With high speed Internet connections becoming widely available, the online video market is booming: 25 billion videos were viewed in September alone in the US, according to comScore statistics, twice as many as a year ago. This might get video-sharing site YouTube feeling all warm and cozy, dreaming about hitting break-even, but what about those people actually creating video content? When do they get to start seeing a profit? Romanian startup Brainient hopes to answer that question with its new video monetization platform, LayeredBrain, currently in beta testing.
LayeredBrain lets you add interactive elements to video content. For instance, if you have an iPod in your video, you can define a hotspot over it, attach a link to the product, and the link will automatically be converted to an affiliate link. The application supports around 7000 merchants and has access to over 65 million affiliate links so, unless you’re selling something really exotic, there’s a pretty good chance your product will be on that list. And if your videos feature the same product more than once, LayeredBrain will automatically detect and tag that product for you. The company’s developers are still playing with the detection technology, but they should have it in production within the next few months.
LayeredBrain also lets you create polls, cue points and chapter markers to guide viewers through the video, and add images or other elements on top of your video.
And if you’ve already got a favorite video-management platform, there’s not need to switch, since LayeredBrain can be integrated with other platforms such as Brightcove, Vimeo or a custom CMS, directly through an API. As far as advertising is concerned, you can set your own ad campaign, you can use the affiliate network or you can integrate ads from Doubleclick, Google Adsense or Brightroll.
LayeredBrain is not the only player on the interactive video advertising market. Innovid, an Israeli startup founded in 2007, focuses on placing interactive elements into videos for advertising purposes, two of their most spectacular features being the clickable canvas and the integration of 3D objects. However, Innovid doesn’t support integration with other video management platforms and with affiliate networks. Quick.tv is another competitor, UK based, that offers video advertising through interactive elements and also provides integration with popular video management platforms. Veeple, a US startup, provides a solution for embedding almost anything in videos — PDF or PPT files, audio and video files, hotspots and social icons. Veeple also has an auto-detection technology for tagged objects and has recently launched a free API for integration with third-party Flash Players and CMSs.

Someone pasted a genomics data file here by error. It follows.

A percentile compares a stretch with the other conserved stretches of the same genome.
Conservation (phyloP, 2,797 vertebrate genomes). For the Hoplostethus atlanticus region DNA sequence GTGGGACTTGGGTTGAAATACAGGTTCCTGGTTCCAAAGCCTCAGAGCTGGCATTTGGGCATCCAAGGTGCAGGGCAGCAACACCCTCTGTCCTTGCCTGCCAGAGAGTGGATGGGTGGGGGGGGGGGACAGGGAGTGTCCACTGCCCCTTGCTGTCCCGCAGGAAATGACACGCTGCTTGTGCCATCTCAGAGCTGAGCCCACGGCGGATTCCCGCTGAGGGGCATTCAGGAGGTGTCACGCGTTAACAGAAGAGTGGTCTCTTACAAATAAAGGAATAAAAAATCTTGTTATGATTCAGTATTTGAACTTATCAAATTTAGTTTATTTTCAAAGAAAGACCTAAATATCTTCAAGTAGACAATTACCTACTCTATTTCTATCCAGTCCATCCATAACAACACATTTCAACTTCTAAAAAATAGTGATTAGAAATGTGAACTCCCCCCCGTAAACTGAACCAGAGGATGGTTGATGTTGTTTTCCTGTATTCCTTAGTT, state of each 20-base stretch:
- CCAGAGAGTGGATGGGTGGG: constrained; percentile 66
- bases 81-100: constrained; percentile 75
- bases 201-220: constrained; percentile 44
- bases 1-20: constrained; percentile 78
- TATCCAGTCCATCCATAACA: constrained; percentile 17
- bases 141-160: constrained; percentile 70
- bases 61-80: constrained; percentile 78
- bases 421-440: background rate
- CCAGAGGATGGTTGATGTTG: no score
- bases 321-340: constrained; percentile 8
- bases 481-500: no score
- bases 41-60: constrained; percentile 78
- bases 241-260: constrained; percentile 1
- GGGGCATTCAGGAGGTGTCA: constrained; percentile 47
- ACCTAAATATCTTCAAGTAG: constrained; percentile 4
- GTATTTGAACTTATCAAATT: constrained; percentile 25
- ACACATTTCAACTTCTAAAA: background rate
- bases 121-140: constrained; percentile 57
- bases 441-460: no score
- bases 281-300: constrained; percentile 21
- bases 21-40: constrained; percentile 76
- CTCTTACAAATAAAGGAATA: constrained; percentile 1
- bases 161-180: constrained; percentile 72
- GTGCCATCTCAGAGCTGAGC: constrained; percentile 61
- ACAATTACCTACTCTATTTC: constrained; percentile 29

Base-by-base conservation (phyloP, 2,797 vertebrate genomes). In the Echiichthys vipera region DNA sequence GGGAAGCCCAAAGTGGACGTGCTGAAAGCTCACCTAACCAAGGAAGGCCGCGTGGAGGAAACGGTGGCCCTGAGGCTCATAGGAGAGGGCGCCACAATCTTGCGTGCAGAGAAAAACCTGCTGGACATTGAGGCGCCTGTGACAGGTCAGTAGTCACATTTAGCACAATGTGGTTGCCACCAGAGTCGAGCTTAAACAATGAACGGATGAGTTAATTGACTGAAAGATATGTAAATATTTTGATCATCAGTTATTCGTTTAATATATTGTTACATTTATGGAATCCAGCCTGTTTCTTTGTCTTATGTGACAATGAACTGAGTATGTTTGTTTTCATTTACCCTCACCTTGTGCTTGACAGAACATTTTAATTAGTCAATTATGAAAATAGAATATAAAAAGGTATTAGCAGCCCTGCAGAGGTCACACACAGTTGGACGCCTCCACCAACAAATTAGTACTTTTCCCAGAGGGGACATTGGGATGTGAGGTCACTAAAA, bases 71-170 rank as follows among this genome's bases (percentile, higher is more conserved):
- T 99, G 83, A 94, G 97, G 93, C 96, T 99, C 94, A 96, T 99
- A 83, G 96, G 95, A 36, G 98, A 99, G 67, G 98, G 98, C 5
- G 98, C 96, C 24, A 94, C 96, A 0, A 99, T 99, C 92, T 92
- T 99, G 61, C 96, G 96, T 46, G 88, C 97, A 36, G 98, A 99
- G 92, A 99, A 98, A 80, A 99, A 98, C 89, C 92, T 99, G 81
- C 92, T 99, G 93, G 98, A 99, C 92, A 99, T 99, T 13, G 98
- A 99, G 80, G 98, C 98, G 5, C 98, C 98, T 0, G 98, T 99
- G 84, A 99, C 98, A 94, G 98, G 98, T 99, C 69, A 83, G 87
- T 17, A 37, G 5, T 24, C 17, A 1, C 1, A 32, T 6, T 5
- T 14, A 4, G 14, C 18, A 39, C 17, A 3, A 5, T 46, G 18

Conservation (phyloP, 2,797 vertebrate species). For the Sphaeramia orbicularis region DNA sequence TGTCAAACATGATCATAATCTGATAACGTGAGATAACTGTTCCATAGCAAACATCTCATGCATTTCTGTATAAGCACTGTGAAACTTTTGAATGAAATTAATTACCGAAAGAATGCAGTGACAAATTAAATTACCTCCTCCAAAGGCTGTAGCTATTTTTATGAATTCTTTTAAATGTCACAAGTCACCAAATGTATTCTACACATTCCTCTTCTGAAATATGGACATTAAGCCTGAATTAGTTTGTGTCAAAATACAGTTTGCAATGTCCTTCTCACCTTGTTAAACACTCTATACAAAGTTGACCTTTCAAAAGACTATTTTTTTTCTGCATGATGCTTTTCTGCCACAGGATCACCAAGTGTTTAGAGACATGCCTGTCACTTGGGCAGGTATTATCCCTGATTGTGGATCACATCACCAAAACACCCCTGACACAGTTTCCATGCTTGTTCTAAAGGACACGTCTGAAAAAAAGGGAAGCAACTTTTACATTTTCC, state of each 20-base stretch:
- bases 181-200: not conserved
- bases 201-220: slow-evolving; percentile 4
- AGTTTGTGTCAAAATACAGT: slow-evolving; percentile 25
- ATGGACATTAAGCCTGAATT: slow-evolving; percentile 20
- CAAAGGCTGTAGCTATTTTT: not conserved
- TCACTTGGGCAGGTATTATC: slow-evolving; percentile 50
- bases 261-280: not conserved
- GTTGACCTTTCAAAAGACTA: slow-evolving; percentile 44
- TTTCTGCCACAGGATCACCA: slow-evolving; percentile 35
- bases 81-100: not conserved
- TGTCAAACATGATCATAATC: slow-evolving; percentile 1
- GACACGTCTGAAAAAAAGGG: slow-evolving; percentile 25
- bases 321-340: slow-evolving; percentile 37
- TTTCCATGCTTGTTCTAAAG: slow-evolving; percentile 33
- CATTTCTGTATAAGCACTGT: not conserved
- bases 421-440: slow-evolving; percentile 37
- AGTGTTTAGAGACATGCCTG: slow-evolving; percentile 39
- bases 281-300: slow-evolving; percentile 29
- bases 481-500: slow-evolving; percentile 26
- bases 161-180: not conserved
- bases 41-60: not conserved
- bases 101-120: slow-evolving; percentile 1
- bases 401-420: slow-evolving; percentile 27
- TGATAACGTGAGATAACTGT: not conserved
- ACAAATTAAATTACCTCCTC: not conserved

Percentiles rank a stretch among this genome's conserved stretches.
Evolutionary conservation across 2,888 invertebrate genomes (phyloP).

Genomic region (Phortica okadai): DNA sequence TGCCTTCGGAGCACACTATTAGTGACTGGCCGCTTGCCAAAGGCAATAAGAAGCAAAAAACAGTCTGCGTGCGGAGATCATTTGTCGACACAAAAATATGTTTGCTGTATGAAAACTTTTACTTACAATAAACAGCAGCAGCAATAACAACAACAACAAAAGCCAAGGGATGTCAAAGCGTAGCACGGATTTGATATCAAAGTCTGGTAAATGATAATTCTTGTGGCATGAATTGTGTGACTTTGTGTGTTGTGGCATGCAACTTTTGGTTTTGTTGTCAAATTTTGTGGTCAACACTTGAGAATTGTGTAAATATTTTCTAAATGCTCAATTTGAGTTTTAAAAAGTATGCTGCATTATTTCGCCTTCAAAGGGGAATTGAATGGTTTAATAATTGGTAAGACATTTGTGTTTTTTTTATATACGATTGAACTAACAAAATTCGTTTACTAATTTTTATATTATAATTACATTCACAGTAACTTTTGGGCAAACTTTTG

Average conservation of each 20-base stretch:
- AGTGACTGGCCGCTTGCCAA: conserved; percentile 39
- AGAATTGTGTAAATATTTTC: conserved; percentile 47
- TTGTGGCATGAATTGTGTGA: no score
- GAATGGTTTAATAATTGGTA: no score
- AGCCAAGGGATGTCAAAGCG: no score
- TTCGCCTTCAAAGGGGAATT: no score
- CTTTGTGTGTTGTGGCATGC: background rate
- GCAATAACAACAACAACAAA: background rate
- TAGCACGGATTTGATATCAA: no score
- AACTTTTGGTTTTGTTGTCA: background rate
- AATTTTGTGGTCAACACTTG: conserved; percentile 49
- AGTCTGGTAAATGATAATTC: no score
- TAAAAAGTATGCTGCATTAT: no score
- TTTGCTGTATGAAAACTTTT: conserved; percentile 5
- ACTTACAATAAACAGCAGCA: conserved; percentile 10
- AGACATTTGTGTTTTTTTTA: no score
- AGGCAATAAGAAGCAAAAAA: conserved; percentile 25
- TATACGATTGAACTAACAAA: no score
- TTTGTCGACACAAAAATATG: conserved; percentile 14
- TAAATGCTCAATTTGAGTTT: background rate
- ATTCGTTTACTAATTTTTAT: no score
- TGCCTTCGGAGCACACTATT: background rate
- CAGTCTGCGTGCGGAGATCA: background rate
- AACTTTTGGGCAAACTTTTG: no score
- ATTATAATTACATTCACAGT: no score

Emi Gal, CEO and founder of Brainient (pictured), says the main difference between LayeredBrain and its competitors is how the money is made. LayeredBrain provides integration with affiliate marketing links, besides offering the interactivity tools, which leads to a revenue stream three times higher than with regular video advertising, he says. Since this subject came up, I was curious to know just how much money a regular video can make.
Gal had some dazzling calculations in store: “If you run pre-rolls on your videos, charge a $30 CPM and get half-a-view per pre-roll, per video, that means you’re making on average 1.5 cents per video view. If you attach an affiliate link on top of that video, for an average purchase of $60, a 10% commission and a 0.5% conversion rate, it could bring you 3 more cents per video view. To sum up, we can triple a publisher’s revenue just by adding contextual affiliate links on top of the video.” 4.5 cents per video might not seem much, but if your video reaches 100,000 views, that’s $4,500.
For now, we’ll have to take Gal’s word for it, but for the next few months, he plans on getting enough traction to put together some case studies to prove LayeredBrain generates more money for publishers.
Launched just two months ago, LayeredBrain has already raised 100,000 euros from Seedmoney and Seedcamp and has a third round of investment in the pipeline. Brainient, the company developing Layered Brain, is also behind another video product, Veevid — an open source video management platform. Its R&D and technical support teams are based in Bucharest, and its sales and marketing teams are in London.
[Image credit: wall-street.ro]
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